The main drawbacks to dry bags, in addition to the difficulty they can pose for your packing efficiency, are that they are expensive and that they add weight to your pack. High-quality dry bags run the gamut from $10 – $50 each, so you’ll need to spend a pretty penny to keep all of your gear dry with this method.


  • Very effective at keeping gear dry
  • Great for smaller and more valuable pieces of gear


  • Expensive
  • Can make packing more difficult
  • Adds weight to your pack

4. Line the inside of your backpack

Perhaps the most effective waterproofing strategy in this guide, lining your pack with a reusable or disposable pack liner is a great way to keep your gear dry, even in the nastiest of weather. Reusable pack liners are basically over-sized dry bags designed to line the inside of your pack to provide an all-encompassing waterproof layer around your gear.

While reusable pack liners are available to fit a variety of different pack sizes, many people also opt to use heavy-duty garbage bags to line their packs. Compactor lawn refuse trash bags are thick, durable, lightweight, and waterproof, which means they’re a great option for anyone looking to keep all of their gear dry when hiking.

Plus, when you use a pack liner, you can specifically choose to keep wet gear (like your wet tent in the morning) on the outside of the pack liner, keeping the rest of your gear dry, regardless of the conditions. Oh, and if that wasn’t good enough, a pack liner is pretty much the only foolproof way to keep all of your gear dry during a river crossing.

The main downside to a pack liner is that you’ll need to be careful when packing your bag in the morning as you don’t want to rip or poke holes in your liner with any sharp pieces of gear. Other than that, pack liners are a pretty awesome way to keep your gear dry in the hills.


  • Very effective at keeping all of your gear dry
  • Reusable and one-time-use options available
  • Works during a river crossing
  • Can’t fly away
  • Lightweight


  • Need to be careful when packing a pack with a pack liner so you don’t rip it

5. Use Ziploc bags

Quick, simple, easy, and affordable, Ziploc bags have long been a mainstay of the dirtbag hiker that’s looking to keep some of their gear dry while hiking. Since Ziploc bags aren’t very large – at least when compared to the size of an expedition pack – they’re best used to keep specific pieces of gear dry in the mountains.

Many people use Ziploc bags to add a layer of waterproofing to their Kindle or to organize their clothing inside their pack. Ziploc bags (or a generic equivalent) are incredibly popular because they’re available pretty much anywhere in the world, so they’re a great last-minute addition to your pack. Plus, they’re incredibly cheap (especially when compared to some other options), so there’s no reason not to have a few when you’re in the backcountry.

However, Ziploc bags aren’t purpose-built for waterproofing your pack, so you can’t expect them to work perfectly every time. While a brand-new Ziploc bag is pretty effective at keeping your gear dry, it’s not going to be as good as a quality dry bag. Plus, Ziplocs are known to rip easily and can develop small holes (particularly around the edges) that can compromise their waterproof integrity.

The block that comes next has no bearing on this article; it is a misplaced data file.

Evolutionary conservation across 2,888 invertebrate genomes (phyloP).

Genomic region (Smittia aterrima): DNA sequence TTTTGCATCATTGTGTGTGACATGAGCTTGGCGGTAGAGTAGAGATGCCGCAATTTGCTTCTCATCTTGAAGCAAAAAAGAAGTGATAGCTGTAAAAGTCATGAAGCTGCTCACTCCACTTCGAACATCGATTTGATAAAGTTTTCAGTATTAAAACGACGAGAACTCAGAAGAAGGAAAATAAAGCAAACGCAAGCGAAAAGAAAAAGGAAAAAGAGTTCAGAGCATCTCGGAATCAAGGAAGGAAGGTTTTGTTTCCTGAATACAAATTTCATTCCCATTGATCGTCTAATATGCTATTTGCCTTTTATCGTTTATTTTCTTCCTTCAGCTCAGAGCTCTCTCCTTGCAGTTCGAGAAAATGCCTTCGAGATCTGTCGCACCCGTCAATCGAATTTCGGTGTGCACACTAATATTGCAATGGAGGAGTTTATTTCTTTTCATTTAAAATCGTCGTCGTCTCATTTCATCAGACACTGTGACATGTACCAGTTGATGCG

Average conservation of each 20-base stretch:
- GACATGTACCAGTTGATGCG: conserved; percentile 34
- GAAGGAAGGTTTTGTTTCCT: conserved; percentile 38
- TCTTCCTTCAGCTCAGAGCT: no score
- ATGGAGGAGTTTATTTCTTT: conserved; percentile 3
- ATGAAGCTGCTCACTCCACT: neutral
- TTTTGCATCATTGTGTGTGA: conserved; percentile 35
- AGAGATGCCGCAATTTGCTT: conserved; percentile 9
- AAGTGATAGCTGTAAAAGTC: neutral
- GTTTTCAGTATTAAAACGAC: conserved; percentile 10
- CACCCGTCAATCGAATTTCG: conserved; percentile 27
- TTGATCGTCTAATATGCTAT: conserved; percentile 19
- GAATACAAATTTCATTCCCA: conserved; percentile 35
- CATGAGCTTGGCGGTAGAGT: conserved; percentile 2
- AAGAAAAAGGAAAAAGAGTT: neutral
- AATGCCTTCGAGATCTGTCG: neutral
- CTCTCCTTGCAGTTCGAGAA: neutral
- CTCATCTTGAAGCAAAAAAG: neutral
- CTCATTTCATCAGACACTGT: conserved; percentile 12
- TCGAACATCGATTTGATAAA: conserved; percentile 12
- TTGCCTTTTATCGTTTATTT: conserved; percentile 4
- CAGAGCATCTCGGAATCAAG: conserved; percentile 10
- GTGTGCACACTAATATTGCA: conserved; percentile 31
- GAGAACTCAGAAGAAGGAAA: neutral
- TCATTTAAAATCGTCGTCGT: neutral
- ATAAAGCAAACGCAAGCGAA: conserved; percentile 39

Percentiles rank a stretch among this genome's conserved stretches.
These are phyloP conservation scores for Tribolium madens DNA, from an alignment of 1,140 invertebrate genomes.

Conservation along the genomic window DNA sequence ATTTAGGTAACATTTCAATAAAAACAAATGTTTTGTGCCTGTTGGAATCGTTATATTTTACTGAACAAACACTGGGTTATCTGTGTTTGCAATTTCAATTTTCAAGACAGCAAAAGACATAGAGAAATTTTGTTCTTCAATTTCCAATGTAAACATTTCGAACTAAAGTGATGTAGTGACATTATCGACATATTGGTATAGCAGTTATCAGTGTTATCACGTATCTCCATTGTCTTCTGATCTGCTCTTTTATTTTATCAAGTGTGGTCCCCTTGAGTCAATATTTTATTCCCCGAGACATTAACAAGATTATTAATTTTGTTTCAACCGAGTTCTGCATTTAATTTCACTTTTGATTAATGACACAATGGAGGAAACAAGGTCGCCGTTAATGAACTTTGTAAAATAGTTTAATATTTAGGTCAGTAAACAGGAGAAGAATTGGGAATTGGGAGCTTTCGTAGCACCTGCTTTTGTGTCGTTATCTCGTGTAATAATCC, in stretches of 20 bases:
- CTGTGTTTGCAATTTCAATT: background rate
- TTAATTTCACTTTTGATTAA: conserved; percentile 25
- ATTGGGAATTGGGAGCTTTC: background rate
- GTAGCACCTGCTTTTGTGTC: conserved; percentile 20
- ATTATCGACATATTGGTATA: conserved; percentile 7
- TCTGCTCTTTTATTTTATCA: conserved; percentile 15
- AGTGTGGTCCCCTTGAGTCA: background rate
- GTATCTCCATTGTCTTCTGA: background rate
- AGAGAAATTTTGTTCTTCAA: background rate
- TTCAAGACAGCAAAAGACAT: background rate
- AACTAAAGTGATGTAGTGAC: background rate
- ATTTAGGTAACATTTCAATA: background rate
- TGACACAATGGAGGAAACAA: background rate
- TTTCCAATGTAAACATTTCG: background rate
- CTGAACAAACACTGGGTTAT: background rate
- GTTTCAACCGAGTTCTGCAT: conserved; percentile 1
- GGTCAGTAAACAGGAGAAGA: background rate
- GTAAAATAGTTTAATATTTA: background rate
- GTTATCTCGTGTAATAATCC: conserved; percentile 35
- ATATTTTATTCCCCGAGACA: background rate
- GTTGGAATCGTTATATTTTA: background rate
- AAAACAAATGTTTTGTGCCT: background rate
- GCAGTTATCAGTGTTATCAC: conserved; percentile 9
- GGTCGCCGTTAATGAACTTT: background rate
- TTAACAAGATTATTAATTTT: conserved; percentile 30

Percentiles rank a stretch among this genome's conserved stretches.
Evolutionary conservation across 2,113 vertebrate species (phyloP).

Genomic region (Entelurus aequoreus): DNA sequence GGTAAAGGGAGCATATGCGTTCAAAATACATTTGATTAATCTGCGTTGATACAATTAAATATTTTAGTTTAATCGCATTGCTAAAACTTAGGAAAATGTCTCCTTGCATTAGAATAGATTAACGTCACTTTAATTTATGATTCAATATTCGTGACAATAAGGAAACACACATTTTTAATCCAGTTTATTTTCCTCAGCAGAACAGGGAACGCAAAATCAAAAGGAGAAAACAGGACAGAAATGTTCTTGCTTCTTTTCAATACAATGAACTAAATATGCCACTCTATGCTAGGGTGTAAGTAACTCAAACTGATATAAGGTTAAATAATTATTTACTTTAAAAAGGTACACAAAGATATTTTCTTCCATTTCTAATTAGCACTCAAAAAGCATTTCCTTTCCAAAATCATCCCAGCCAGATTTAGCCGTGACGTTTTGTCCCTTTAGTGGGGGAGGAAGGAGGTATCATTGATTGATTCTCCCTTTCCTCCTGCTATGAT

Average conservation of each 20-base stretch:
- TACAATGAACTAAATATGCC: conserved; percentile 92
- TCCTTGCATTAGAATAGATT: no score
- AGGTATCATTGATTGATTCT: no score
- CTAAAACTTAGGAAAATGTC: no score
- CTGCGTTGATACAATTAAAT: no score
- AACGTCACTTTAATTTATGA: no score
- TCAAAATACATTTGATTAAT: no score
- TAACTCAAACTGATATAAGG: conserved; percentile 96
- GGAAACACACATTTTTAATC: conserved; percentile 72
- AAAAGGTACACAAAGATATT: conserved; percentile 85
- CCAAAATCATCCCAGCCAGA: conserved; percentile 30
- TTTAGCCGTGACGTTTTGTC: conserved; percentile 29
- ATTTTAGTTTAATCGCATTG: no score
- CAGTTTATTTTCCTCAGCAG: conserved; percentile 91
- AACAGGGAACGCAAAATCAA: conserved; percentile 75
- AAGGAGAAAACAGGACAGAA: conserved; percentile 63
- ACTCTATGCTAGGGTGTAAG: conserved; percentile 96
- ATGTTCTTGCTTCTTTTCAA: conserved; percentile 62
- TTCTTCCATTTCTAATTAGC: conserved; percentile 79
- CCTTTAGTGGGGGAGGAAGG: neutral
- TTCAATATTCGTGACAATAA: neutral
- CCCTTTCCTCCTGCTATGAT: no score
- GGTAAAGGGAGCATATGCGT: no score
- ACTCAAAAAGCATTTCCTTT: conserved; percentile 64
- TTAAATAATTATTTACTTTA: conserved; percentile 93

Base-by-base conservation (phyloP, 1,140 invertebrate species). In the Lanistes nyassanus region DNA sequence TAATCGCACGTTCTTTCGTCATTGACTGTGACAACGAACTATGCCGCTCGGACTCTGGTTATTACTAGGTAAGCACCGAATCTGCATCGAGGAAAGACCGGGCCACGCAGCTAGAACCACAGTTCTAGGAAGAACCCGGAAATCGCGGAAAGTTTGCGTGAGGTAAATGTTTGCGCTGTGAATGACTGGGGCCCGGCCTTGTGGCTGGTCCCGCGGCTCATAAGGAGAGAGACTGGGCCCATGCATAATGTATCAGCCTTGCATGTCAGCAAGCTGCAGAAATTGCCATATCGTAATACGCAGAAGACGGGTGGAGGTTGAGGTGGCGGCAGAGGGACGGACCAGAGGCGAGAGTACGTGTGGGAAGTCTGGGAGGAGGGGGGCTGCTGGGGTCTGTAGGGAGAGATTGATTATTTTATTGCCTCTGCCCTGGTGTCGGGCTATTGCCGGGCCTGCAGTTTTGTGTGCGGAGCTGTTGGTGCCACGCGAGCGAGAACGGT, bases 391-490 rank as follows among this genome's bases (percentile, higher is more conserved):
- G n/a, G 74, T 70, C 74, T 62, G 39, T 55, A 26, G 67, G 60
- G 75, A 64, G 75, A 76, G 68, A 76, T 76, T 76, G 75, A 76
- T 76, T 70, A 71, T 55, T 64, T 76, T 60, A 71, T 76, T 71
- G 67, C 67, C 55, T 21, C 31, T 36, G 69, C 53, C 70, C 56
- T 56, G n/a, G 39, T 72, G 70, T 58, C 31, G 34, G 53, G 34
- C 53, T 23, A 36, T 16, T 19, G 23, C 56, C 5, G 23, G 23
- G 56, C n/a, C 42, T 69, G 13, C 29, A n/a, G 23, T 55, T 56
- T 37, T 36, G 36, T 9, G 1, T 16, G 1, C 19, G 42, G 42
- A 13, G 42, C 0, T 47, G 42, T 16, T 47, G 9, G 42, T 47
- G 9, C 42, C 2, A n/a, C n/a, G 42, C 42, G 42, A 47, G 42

• Very affordable
  • Can be found in nearly every grocery store or supermarket
  • Lightweight
  • Great for an additional layer of waterproofing on electronics


  • Not truly waterproof
  • Can rip and tear easily
  • Not large enough for bigger pieces of gear

6. Carry stuff sacks

Stuff sacks have become more and more common in recent years as people look for ways to better organize their gear inside their packs. These days, stuff sacks are available in pretty much any shape or size you can possibly imagine, so they’re incredibly popular among backpackers.

That being said, while most stuff sacks aren’t designed to be waterproof, the vast majority of them are made from ripstop nylon, which means they can provide some semblance of water-resistance to your gear. Thus, while we wouldn’t use them to submerge an important piece of gear, they are a cheap and easy solution that can help bolster your pack’s water-resistance when used properly.


  • Not designed to be waterproof
  • Can add some water-resistance to gear
  • Affordable
  • Available in many sizes

7. Apply waterproof Spray/treatment

Many companies, such as Nikwax, now make sprays and treatments that can be used to increase the waterproofness of specific pieces of gear, such as tents, rain jackets, and backpacks. These sprays don’t actually make gear waterproof; however, they simply add a layer of DWR (durable water repellent) that forces water to bead off of fabric instead of seeping through.

If your pack is made of ripstop nylon (most are), you can probably use a waterproofing spray to add a layer of DWR to the fabric and help keep your gear a bit drier in light rain. While this method isn’t sufficient on its own, waterproofing sprays, when combined with seam seal and other methods can help increase the overall waterproofness of your pack.


  • Relatively inexpensive
  • Encourages water to bead off of a pack instead of seeping through
  • Simple to apply


  • Not a true waterproofing method on its own
  • Needs to be used in conjunction with other solutions


Ultimately, there is no one single way to waterproof a pack. Instead, it’s important that you find the pack waterproofing system that works best for your needs so you can spend less time worrying about your gear getting wet and more time enjoying the great outdoors. Happy trails!